Amnesty International said on Monday it was ironic that a mechanism established to ensure the rights of minorities in Northern Ireland had been used to deny a fundamental right to the LGBT minority in the province.

The DUP veto means that Northern Ireland remains the only part of the UK where gay couples cannot get married legally. The party is heavily influenced by the socially conservative Evangelical Christian community, particularly the Free Presbyterian church, which was founded by the late DUP leader, the Rev Ian Paisley.

In an often fractious debate inside the Stormont assembly, there were a number of trenchant attacks on the notion of gay marriage equality from the unionist benches.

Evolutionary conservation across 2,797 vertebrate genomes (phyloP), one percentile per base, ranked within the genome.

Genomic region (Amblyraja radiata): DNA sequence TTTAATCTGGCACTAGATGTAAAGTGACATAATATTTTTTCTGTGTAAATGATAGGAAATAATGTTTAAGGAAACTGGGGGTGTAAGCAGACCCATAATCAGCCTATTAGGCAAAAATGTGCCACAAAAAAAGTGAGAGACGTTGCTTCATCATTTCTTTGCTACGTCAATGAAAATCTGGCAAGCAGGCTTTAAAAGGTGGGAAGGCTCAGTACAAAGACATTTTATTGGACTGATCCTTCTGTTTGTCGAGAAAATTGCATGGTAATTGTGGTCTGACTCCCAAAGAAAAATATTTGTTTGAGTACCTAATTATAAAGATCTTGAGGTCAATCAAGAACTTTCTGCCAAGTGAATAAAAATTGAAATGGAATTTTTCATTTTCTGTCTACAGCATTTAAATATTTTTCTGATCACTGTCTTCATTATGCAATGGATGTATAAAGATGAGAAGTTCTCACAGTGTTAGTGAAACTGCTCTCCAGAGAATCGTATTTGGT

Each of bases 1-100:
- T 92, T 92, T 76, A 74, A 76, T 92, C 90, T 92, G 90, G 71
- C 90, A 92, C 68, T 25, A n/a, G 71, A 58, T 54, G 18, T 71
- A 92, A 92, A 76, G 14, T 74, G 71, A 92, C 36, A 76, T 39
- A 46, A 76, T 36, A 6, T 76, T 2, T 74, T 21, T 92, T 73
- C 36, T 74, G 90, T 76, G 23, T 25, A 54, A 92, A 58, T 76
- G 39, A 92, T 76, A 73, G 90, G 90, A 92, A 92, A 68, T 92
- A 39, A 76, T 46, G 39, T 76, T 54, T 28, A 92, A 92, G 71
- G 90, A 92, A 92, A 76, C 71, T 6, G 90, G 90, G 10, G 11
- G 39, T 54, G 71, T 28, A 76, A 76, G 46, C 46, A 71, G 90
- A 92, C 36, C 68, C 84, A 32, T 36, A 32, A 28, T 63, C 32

Jim Allister, leader of the hardline Traditional Unionist Voice, said same-sex couples getting married was a “perverse definition” of marriage. Allister said the gay marriage equality campaign was a “worked-up phoney demand for rights”.

The latest attempt to legislate for gay marriage was introduced in a joint SDLP-Sinn Féin motion to the house. Sinn Féin’s Daithí McKay noted that the three Ulster counties in the Republic of Ireland “all said yes to marriage equality” in the recent referendum there. He said recent opinion polls showed 68% of people in Northern Ireland were in favour of a change to the law.

Among those assembly members who changed their mind to vote in favour of same-sex marriage this time around was the Alliance party’s Trevor Lunn.

He told the parliament that he had been “on a journey” and had listened to his LGBT constituents and their families, and was now persuaded voting yes was the right thing to do.